Language Selection

English French German Italian Portuguese Spanish

PCLOS

The April 2021 Issue of the PCLinuxOS Magazine

Filed under
PCLOS

The PCLinuxOS Magazine staff is pleased to announce the release of the April 2021 issue. With the exception of a brief period in 2009, The PCLinuxOS Magazine has been published on a monthly basis since September, 2006. The PCLinuxOS Magazine is a product of the PCLinuxOS community, published by volunteers from the community.

The PCLinuxOS Magazine Graphics Special Edition, Volume 2

Filed under
PCLOS

The PCLinuxOS Magazine staff is pleased to announce the release of the Graphics Special Edition, Volume 2 of the PCLinuxOS Magazine. The PCLinuxOS Magazine is a product of the PCLinuxOS community, published by volunteers from the community. The magazine is
lead by Paul Arnote, Chief Editor, and Assistant Editor Meemaw. The PCLinuxOS Magazine is released under the Creative Commons Attribution- NonCommercial-Share-Alike 3.0 Unported license, and some rights are reserved.

The cover was designed by Meemaw, Assistant Editor. The Graphics Special Edition contains all of the GIMP and Inkscape articles that The PCLinuxOS Magazine ran between January, 2015 and December, 2017. This special edition of the magazine is only available as a PDF download. The HTML versions of the individual articles are available online in the respective month of their original publication.

Download the PDF (29.1 MB)

PCLinuxOS and OpenMandriva Leftovers

Filed under
PCLOS
MDV
  • Two PCLinuxOS Family Members Finally Meet

    I know that the question of meeting other PCLinuxOS users has, again, recently come up in the PCLinuxOS forums. While the middle of a pandemic might not be the best time to meet up with other PCLinuxOS users, it can be the perfect time to start planning a meeting for once this pandemic is in our rearview mirror.

    Meemaw and I, despite having "worked together" on The PCLinuxOS Magazine for many years, have never met face-to-face. We've burned up the email wires, and always do. We've "talked" extensively on IRC. We've texted each other on our cell phones. We've even talked to one another on the telephone. We are planning/hoping to get together for a trip to the Kansas City Zoo, just as soon as the weather turns decent. Even though Meemaw grew up in the Kansas City area, she hasn't been to the Kansas City Zoo in many, many years.

    If you live near another PCLinuxOS user, reach out and try to meet them. PCLinuxOS has always had a close, family kind of feeling to it, especially among PCLinuxOS forum members. So, why not try to meet those other family members? If you do, let us know about it here at The PCLinuxOS Magazine. We might just feature your "getting to know you" escapades in a future issue. And remember ... pictures, or it never happened!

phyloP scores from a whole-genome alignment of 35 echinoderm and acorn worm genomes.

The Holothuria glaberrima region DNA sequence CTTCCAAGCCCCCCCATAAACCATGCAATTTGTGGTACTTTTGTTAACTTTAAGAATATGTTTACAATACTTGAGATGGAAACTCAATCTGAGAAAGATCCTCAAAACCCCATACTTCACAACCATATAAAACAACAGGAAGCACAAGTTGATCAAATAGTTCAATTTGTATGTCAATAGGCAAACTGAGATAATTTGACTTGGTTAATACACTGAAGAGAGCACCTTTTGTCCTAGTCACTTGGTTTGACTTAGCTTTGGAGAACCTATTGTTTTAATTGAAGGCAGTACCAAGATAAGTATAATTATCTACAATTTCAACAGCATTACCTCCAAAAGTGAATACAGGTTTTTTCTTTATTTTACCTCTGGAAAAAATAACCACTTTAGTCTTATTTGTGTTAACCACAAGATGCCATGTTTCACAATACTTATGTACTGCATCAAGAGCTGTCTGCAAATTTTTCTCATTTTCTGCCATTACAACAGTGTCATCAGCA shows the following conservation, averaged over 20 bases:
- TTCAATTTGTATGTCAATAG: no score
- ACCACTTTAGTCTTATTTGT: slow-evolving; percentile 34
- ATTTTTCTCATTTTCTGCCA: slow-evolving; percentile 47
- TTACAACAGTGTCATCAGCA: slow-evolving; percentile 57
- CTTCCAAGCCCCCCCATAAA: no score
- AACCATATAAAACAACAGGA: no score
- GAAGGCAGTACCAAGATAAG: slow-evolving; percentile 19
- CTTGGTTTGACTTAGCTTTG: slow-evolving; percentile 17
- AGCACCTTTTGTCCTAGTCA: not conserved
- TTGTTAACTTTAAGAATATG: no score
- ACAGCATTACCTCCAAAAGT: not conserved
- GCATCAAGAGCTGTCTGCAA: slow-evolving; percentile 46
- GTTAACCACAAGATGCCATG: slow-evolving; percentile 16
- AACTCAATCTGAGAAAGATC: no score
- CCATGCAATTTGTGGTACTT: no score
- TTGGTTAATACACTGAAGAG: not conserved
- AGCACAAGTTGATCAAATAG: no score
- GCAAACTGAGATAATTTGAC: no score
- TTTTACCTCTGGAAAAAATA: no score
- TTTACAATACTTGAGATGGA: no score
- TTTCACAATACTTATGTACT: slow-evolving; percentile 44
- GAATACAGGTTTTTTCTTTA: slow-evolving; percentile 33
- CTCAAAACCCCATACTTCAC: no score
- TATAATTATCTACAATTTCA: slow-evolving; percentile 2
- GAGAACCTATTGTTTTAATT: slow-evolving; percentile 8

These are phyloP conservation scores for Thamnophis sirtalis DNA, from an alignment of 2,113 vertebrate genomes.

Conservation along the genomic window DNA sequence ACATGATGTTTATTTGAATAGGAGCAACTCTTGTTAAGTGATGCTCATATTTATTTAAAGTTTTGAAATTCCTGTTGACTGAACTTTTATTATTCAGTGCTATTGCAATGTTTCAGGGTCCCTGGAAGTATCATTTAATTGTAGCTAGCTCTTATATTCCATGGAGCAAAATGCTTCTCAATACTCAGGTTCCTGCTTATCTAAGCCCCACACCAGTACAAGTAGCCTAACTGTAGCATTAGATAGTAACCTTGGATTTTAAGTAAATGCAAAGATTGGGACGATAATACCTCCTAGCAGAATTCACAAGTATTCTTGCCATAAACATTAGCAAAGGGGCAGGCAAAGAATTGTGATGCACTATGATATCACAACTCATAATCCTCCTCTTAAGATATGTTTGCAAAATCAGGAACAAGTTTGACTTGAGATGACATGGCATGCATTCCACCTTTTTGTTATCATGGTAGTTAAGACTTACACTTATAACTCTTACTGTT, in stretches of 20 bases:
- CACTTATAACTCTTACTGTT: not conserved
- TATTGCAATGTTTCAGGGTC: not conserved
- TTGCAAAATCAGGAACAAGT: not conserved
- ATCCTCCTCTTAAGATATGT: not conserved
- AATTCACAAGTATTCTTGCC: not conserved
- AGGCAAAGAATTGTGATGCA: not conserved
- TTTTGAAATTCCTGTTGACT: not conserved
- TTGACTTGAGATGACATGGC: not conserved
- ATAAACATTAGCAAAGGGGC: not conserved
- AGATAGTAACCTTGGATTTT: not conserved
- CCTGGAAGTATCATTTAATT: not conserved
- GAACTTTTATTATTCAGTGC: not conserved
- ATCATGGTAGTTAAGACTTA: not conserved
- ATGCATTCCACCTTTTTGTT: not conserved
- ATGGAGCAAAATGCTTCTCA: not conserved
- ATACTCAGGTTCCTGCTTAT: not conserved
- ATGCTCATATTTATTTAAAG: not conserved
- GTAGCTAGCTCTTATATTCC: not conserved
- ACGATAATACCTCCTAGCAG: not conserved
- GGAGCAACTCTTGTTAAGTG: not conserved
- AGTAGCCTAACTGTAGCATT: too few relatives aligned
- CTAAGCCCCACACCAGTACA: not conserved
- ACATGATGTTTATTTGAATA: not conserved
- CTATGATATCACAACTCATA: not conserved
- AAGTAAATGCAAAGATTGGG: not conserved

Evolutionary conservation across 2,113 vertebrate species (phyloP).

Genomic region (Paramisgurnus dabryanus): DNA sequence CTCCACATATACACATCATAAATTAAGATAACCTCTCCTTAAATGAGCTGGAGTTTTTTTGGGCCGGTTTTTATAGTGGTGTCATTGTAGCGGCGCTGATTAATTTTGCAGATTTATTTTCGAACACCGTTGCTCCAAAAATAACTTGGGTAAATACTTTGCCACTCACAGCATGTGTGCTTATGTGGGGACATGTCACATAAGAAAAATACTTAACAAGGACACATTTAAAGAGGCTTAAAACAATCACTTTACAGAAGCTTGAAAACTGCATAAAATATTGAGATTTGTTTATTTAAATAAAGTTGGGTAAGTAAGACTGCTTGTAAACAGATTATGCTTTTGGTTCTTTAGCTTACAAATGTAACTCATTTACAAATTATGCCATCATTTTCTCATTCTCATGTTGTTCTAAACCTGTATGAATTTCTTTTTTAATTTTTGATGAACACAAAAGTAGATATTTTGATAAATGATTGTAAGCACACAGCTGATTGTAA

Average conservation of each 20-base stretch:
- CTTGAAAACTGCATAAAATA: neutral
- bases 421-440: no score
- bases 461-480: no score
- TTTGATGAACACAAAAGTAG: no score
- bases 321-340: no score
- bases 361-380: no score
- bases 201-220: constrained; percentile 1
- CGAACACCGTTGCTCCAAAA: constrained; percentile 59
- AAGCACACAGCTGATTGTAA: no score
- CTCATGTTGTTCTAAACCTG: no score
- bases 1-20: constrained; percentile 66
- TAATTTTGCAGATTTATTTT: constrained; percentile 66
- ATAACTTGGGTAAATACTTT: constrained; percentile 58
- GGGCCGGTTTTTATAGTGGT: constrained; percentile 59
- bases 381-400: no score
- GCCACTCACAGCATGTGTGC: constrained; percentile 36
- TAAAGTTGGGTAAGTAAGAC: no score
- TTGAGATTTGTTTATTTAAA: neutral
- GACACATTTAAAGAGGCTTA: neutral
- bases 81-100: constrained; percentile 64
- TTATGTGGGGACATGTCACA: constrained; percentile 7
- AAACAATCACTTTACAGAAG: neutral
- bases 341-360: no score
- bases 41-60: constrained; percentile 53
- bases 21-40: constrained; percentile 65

• PCLinuxOS Screenshot Showcase
  • OpenMandriva notable mention in social network

    FediFollows mentioned OpenMandriva in recommended follows of the week.

The March 2021 Issue of the PCLinuxOS Magazine

Filed under
PCLOS

The PCLinuxOS Magazine staff is pleased to announce the release of the March 2021 issue. With the exception of a brief period in 2009, The PCLinuxOS Magazine has been published on a monthly basis since September, 2006. The PCLinuxOS Magazine is a product of the PCLinuxOS community, published by volunteers from the community.

Distribution Release: PCLinuxOS 2021.02

Filed under
PCLOS

PCLinuxOS installation media has been updated so new installations do not require such a large update to get current. This release features Kernel and application updates, bug fixes and security updates, with a focus on speed and stability. PCLinuxOS is officially released in three editions: KDE Plasma, MATE and XFCE desktops. Community editions featuring Trinity, Openbox and LXQT desktops are also available. All the editions can run on the computer alone, or in Virtualbox. PCLinuxOS is an old school rolling release desktop distribution and has been serving the Linux community for 18 years.

Read more

PCLinuxOS: Repo, Interview, Editor and Screenshots

Filed under
PCLOS
  • Repo Review: FSearch

    FSearch is a very fast standalone file search utility inspired by the Windows-only Everything search engine. FSearch indexes file directories and builds a database, allowing you to get almost instant search results as you type. This makes FSearch extremely fast when compared to many other search tools built into file managers.